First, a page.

The Journal of Clinical Endocrinology & Metabolism 92(4):1305–1310 Copyright 2007 by The Endocrine Society The Peroxisome Proliferator-Activated Receptor-
Agonist Rosiglitazone Decreases Bone Formation and
Bone Mineral Density in Healthy Postmenopausal
Women: A Randomized, Controlled Trial

Andrew Grey, Mark Bolland, Greg Gamble, Diana Wattie, Anne Horne, James Davidson, and Ian R. Reid Department of Medicine (A.G., M.B., G.G., D.W., A.H., I.R.R.), University of Auckland, and LabPlus (J.D.), Auckland CityHospital, 1020 Auckland, New Zealand Context: Thiazolidinediones, which are peroxisome proliferator-ac-
Results: The osteoblast markers procollagen type I N-terminal
tivated receptor-␥ agonists, are widely prescribed to patients with propeptide and osteocalcin declined by 13% (P Ͻ 0.005 vs. placebo) disorders characterized by insulin resistance. Preclinical studies sug- and 10% (P ϭ 0.04 vs. placebo), respectively, in the rosiglita- gest that peroxisome proliferator-activated receptor-␥ signaling neg- zone group. These changes were evident by 4 wk and persisted for atively regulates bone formation and bone density. Human data on the duration of the study. There was no change in the serum the skeletal effects of thiazolidinediones are currently available only ␤-C-terminal telopeptide of type I collagen, a marker of bone re- sorption (P ϭ 0.9 vs. placebo). Total hip bone density fell in therosiglitazone group (mean change from baseline rosiglitazone Objective: The objective of the study was to determine whether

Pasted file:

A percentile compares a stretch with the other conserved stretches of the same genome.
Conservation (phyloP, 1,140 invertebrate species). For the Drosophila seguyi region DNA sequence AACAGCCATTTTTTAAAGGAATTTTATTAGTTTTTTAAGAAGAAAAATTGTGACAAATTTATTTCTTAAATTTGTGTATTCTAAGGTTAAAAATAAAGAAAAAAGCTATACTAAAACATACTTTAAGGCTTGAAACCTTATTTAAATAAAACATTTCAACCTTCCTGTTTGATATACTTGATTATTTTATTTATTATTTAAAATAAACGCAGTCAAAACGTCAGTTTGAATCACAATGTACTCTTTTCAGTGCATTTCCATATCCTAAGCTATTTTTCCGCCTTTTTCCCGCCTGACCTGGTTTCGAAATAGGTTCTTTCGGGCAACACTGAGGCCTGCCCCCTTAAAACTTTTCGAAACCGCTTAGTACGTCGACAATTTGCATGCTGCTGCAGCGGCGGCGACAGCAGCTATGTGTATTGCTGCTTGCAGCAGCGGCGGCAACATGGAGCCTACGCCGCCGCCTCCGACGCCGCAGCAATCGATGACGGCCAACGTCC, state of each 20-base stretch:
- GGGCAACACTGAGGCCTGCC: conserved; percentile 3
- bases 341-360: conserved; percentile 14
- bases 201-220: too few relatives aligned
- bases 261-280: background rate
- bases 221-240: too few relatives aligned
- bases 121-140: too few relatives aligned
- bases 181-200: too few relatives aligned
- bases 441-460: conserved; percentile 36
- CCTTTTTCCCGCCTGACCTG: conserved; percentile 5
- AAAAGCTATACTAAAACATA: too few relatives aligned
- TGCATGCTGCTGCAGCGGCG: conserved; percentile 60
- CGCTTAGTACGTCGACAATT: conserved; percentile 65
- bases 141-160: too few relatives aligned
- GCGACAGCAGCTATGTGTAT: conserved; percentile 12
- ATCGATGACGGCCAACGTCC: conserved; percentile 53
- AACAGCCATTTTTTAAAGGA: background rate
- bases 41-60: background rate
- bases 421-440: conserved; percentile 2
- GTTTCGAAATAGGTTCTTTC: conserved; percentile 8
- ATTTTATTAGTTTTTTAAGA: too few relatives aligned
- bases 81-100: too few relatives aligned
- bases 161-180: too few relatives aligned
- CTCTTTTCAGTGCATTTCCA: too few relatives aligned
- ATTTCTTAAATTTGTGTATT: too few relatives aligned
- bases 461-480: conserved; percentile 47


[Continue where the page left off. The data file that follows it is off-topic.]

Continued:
Ϫ1.9%, placebo Ϫ0.2%; between-group difference 1.7%, 95% con- rosiglitazone, a thiazolidinedione, inhibits bone formation.
fidence interval 0.6 –2.7, P Ͻ 0.01); lumbar spine bone density fellsignificantly from baseline values in the rosiglitazone group (P ϭ Design: The study was a 14-wk randomized, double-blind, placebo-
0.02 vs. baseline) but was not significantly different between groups (mean change from baseline rosiglitazone Ϫ1.2%, placebo Ϫ0.2%; between-group difference 1.0%, 95% confidence interval Setting: The study was conducted in the general community.
Patients: Fifty healthy, postmenopausal women participated in the study.
Conclusions: Short-term therapy with rosiglitazone exerts
detrimental skeletal effects by inhibiting bone formation. Skeletal
Intervention: Intervention was rosiglitazone 8 mg/d.
end points should be included in future long-term studies of thia-
zolidinedione use. (J Clin Endocrinol Metab 92: 1305–1310,
Main Outcome Measures: The primary end point was biochemical
markers of bone formation, and secondary end points were a boneresorption marker and bone mineral density.